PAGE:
Hands-on with the De Bethune DB29 MaxiChrono Tourbillon, a Monopusher, Concentric Chronograph with Silicon Tourbillon (with live photos and pricing)
De Bethune has finally taken the covers off the DB29 MaxiChrono Tourbillon, a monopusher chronograph featuring the newly developed, patented absolute clutch mechanism, concentric chronograph registers, as well as the brand’s patented silicon tourbillon.
The concept of the MaxiChrono and its concentric sub-dials was first mooted in 2006 in the form of various prototypes, but it did not make it to production, until now. In 2014 De Bethune has finally introduced the first production version of the MaxiChrono, in the form of the DB29 MaxiChrono Tourbillon. Essentially a single-button chronograph – the crown functions as the pusher to start, stop and reset the chronograph – the MaxiChrono is distinguished by the novel arrange of the chronograph sub-dials and the accomplished DB2039 movement. The outermost track reading one to 60 acts as both the elapsed seconds and minute counter, with the blued hands for the seconds and the gold one for the minutes. Closer to the centre, a short, arrow-shaped hands is the hour counter, which can record up to 24 elapsed hours.
Though busy the dial is easy to read. The Breguet hands and Arabic numerals give it a slightly classical aesthetic.
At 46 mm in diameter and 11.6 mm high, the MaxiChrono is an imposing watch. De Bethune has gone back to its roots for the case of the DB29, with the prominent bullet lugs that characterised the first De Bethune watches. The lugs give the watch head a somewhat squat and bulbous appearance. Overall the DB29 is a sharp departure from the typical avant-garde aesthetics De Bethune emphasises in its current creations.
A more notable feature of the rose gold case is the hunter case back. Press a small button by the crown and it softly springs open, revealing the DB2039 movement and also the beautifully executed hinge.
Comprising 410 components, the DB2039 movement is essentially the original MaxiChrono movement with the addition of a tourbillon. It has a patented and novel mechanism for the chronograph, combing both the horizontal and vertical clutch, which De Bethune terms the absolute clutch. Additionally, each of the chronograph registers functions semi-autonomously, each with its own column wheel, or more specifically one column wheel and another two-level column wheel). While the chronograph seconds is governed by the absolute clutch, the minutes counter is controlled by a shifting pinion, and the hours counter relies on a horizontal clutch.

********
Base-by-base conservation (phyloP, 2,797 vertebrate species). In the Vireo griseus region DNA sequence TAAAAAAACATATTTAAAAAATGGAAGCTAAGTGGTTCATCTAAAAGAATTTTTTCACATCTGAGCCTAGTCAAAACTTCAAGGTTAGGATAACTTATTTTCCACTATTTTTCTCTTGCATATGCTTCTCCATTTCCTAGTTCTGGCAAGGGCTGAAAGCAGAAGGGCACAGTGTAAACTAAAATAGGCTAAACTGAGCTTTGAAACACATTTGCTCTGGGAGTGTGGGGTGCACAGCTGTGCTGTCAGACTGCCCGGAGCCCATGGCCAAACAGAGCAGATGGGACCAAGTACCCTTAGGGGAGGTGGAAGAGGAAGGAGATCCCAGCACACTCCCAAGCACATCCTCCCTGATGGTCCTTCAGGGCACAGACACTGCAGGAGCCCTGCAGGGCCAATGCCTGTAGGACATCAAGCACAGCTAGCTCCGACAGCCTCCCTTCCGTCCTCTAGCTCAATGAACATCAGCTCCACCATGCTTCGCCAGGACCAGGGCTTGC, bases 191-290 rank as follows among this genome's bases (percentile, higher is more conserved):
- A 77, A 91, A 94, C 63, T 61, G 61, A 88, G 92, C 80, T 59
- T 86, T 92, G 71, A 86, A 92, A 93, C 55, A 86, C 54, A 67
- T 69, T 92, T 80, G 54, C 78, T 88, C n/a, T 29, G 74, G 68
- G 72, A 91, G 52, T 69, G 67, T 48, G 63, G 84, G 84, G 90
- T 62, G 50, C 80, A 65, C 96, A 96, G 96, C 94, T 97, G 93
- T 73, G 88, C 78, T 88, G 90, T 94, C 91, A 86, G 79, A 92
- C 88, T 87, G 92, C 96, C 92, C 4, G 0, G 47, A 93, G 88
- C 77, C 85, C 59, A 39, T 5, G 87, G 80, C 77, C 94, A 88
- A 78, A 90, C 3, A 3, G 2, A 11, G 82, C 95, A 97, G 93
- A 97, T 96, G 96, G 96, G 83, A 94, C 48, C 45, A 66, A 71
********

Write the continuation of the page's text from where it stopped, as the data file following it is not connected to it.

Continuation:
Pictured is a prototype so the movement decoration is incomplete, but the black polish on the circular steel bridges is already impressive.
With a power reserve of five days, the DB2039 movement features De Bethune’s patented, ultra-light, high frequency silicon tourbillon. It has the cage and escape wheel in silicon – meaning the whole tourbillon weighs just 0.18 g. Beating at a rapid 36,000 bph, the balance wheel is also patented, and is made of platinum and silicon. This means the MaxiChrono is not only a high-frequency chronograph, but it is also a high-beat tourbillon, both of which are uncommon in watchmaking.
Gorgeous as they are, De Bethune watches are always pricey. Made in a limited edition of 20 pieces, the DB29 MaxiChrono Tourbillon retails for hefty 275,000 Swiss francs before taxes. In Singapore the retail price is S$442,500 including 7% tax. It would not be a surprise at all if De Bethune unveiled another, slightly more affordable MaxiChrono without a tourbillon regulator at Baselworld later this month.
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